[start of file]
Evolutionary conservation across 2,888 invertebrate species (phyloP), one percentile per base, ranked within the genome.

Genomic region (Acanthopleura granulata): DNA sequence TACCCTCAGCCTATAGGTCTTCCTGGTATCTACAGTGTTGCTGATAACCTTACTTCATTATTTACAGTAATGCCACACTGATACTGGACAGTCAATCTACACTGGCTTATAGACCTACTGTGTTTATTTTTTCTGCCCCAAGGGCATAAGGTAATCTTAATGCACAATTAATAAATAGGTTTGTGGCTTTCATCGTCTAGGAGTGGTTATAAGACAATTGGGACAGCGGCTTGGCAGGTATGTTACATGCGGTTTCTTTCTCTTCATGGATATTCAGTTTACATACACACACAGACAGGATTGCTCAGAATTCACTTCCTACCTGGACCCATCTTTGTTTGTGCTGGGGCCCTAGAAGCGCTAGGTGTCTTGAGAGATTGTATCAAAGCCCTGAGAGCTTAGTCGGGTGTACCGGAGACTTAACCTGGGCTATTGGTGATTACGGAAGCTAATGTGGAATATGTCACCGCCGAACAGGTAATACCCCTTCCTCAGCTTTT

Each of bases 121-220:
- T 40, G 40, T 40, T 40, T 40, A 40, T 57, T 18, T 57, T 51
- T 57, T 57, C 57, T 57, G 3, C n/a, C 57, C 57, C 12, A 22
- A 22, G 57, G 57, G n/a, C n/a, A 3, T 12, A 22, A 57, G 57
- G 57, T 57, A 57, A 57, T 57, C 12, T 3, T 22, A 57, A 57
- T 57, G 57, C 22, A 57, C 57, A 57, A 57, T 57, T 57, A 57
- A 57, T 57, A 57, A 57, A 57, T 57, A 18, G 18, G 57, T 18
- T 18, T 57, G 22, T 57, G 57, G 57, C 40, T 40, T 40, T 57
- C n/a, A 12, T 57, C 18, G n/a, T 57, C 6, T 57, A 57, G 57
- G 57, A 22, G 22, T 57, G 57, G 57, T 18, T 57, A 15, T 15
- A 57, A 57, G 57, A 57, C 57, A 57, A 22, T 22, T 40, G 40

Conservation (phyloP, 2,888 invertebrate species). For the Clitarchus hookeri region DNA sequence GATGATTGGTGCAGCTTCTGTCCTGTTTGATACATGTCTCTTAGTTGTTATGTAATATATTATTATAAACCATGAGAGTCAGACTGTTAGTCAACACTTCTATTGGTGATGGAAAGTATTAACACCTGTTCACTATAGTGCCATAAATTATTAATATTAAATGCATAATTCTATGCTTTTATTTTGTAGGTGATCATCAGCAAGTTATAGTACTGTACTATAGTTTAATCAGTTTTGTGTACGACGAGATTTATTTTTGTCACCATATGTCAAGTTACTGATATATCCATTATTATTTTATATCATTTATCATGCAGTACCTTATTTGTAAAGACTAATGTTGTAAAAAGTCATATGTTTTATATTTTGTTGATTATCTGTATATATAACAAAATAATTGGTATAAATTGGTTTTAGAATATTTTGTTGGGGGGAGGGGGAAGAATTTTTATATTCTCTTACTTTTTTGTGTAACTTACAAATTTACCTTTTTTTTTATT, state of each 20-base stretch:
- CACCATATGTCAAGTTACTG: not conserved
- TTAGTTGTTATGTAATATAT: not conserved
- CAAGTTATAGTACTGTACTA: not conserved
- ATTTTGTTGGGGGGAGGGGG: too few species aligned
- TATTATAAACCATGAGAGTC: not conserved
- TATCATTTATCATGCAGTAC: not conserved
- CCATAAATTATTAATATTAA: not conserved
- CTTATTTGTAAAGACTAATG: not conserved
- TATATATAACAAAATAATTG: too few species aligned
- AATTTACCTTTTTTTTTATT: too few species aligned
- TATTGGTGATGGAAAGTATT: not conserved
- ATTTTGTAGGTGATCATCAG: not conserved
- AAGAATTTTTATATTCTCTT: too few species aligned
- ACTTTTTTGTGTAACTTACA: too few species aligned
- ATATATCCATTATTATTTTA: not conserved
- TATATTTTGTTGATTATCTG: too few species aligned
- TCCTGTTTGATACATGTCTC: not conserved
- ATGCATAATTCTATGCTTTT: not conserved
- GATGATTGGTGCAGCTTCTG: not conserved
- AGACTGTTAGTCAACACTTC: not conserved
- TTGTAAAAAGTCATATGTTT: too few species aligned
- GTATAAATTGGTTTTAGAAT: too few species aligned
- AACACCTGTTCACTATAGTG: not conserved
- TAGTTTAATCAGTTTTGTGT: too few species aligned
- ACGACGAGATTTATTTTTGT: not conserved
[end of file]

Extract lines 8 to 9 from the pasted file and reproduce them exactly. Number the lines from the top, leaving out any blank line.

- T 57, G 57, C 22, A 57, C 57, A 57, A 57, T 57, T 57, A 57
- A 57, T 57, A 57, A 57, A 57, T 57, A 18, G 18, G 57, T 18